The Secret Keeper by Kate Morton (October 2012)
Classic Morton: 16-year-old Laurel Nicolson sits dreaming away in her childhood tree house when she spies her mother speaking to an unknown man. Later, Laurel witnesses a terrible crime. But it's not until 50 years have passed that she can ask her mother the pertinent questions—which leads to a story involving three strangers in wartime London. Morton's best-selling work is always classy and nuanced; great for reading groups.  –Library Journal

The Ruins of Lace by Iris Anthony (October 2012)
In this stunning debut from the pseudonymous Anthony, King Louis XIII’s ban on lace gives rise to a black market that weaves together the lives of four women in 17th-century France and Flanders. Katharina Martens is a Flemish lace maker who considers it her God-given duty to craft the “exquisite, beautiful” fabric, never mind that her work—often conducted without firelight or lanterns, in order to keep the lace clean of soot and ash—has left her hunched and nearly blind. As the end of her lace-making career draws nigh, to be followed by the sordid existence of former craftswomen relegated to a life of “doing... vile things,” her sister, Heilwich, struggles to save enough money to buy Katharina’s freedom from the abbey where she works. Meanwhile in France, Lissette Lefort and her cousin Alexandre must procure a length of forbidden lace to pay off the conniving count of Montreau, who threatens to reveal Lissette’s father’s role in an attempted assassination of the king. As beautifully fashioned as the sought-after lace, this story is sure to impress.  –Publishers Weekly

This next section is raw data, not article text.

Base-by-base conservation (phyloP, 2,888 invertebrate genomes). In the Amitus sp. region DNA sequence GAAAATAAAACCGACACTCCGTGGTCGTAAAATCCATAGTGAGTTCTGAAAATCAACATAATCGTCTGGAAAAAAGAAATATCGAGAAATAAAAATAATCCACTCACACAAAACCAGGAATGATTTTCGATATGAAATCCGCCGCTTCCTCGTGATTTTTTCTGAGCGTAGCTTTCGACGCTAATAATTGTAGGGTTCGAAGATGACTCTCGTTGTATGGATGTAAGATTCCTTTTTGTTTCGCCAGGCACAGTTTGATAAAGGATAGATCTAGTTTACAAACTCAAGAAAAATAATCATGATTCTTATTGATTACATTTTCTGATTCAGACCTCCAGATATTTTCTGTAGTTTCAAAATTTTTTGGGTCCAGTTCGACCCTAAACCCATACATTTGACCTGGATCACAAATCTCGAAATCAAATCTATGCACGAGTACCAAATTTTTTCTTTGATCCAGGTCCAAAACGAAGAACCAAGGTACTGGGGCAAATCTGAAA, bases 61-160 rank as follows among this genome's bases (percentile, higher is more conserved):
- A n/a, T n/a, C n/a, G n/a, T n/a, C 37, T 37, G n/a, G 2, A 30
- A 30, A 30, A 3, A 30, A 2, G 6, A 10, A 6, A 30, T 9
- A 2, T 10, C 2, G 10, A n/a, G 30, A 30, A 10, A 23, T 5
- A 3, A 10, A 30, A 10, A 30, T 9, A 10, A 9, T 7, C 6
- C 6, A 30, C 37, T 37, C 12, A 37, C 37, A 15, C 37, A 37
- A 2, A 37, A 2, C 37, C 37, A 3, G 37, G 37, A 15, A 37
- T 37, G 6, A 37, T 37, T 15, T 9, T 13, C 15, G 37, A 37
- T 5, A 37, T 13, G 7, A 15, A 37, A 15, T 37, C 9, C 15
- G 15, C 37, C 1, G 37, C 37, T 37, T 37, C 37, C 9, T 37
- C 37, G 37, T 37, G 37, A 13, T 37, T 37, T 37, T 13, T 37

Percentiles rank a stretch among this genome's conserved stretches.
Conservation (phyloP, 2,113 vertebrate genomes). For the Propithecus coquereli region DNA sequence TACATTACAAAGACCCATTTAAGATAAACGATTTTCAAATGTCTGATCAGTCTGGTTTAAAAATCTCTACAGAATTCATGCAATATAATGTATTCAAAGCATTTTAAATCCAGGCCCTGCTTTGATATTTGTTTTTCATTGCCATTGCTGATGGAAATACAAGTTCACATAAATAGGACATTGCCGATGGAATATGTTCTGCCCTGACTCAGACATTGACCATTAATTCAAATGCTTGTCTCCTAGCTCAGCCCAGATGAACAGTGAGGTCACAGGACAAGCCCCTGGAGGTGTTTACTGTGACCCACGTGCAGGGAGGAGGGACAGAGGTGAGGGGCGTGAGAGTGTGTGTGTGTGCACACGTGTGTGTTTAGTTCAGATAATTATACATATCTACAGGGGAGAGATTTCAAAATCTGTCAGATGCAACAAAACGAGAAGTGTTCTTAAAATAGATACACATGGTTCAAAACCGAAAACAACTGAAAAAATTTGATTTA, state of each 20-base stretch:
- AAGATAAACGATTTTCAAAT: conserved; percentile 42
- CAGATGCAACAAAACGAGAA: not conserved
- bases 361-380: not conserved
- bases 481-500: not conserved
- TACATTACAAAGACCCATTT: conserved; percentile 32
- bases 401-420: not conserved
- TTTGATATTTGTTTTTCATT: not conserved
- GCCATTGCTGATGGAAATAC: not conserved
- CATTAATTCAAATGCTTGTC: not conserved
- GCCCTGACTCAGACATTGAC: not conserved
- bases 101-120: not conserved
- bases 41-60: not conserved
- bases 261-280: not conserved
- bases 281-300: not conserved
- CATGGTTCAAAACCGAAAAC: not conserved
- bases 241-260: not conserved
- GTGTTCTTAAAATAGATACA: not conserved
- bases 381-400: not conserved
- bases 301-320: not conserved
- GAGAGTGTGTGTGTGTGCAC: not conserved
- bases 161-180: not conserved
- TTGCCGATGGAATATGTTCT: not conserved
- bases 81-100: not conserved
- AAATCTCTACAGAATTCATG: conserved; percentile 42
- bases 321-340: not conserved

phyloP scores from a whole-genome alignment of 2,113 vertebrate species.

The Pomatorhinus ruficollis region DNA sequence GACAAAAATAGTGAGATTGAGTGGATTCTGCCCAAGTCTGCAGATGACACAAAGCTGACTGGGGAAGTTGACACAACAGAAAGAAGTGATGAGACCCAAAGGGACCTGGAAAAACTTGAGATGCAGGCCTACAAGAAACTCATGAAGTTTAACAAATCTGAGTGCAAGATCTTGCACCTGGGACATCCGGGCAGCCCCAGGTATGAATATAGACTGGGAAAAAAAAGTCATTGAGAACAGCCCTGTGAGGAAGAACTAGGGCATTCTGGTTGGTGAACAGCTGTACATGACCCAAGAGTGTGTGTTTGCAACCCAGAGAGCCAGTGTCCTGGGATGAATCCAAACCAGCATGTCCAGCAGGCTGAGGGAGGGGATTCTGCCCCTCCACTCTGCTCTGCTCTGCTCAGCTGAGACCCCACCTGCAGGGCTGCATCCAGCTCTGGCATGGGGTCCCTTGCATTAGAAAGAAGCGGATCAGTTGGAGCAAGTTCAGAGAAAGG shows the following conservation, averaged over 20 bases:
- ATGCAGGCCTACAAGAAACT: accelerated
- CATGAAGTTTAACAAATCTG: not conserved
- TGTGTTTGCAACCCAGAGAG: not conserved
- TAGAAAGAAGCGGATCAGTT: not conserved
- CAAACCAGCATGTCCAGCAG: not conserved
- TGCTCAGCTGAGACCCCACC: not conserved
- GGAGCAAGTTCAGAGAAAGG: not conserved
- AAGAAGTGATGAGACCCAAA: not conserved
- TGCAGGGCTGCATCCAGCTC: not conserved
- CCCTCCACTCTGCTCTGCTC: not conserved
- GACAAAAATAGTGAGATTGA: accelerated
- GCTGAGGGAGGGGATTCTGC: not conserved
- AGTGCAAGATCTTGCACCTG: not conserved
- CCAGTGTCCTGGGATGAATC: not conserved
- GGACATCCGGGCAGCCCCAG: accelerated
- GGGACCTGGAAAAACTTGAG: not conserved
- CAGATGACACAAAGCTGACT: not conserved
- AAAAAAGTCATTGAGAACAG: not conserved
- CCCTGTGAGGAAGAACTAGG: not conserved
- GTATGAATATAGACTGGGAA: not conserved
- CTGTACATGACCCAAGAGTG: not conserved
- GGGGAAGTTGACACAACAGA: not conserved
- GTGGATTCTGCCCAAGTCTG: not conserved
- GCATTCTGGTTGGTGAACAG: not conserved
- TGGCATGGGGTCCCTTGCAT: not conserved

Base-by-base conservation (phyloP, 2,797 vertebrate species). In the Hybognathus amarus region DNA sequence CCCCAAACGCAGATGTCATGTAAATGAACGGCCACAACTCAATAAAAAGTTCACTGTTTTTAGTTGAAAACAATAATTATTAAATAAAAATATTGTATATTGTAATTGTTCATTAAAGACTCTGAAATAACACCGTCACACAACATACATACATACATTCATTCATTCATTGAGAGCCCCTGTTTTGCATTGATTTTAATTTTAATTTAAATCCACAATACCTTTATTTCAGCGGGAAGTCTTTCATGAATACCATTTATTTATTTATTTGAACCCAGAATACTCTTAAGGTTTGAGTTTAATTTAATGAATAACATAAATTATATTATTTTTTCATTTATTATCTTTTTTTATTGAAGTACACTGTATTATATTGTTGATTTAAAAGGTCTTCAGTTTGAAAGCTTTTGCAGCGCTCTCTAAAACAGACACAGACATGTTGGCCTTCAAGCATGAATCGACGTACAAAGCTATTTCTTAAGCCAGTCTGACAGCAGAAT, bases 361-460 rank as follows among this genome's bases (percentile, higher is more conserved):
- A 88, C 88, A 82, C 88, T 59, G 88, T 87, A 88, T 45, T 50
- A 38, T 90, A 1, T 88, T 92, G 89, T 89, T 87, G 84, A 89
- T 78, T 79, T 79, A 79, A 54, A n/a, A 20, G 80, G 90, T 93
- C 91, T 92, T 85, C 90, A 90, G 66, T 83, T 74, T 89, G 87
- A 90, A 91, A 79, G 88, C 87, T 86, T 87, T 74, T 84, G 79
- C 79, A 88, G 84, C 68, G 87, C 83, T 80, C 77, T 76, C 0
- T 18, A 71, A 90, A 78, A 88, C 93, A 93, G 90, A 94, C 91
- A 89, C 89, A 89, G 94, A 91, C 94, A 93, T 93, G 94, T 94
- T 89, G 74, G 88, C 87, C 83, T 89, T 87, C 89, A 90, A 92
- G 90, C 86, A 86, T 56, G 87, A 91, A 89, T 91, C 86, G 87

The Woman Who Died a Lot by Jasper Fforde (October 2012)
Thursday Next #7
Forced into semi-retirement after an assassination attempt, Thursday Next finds her recuperation challenged by the personal and professional struggles of her children and Goliath's constant attempts to replace her with synthetic duplicates. –NoveList

The Yellow Birds by Kevin Powers (September 2012)
In the midst of a bloody battle in the Iraq War, two soldiers, bound together since basic training, do everything to protect each other from both outside enemies and the internal struggles that come from constant danger. –NoveList

Thy Neighbor by Norah Vincent (August 2012)
Losing himself in drugs and alcohol for years after the violent deaths of his parents, Nick Walsh pursues a relationship with an enigmatic woman while conducting a spying campaign on his neighbors as part of his obsessive drive to come to terms with what happened. –NoveList

The Pleasures of Men by Kate Williams (August 2012)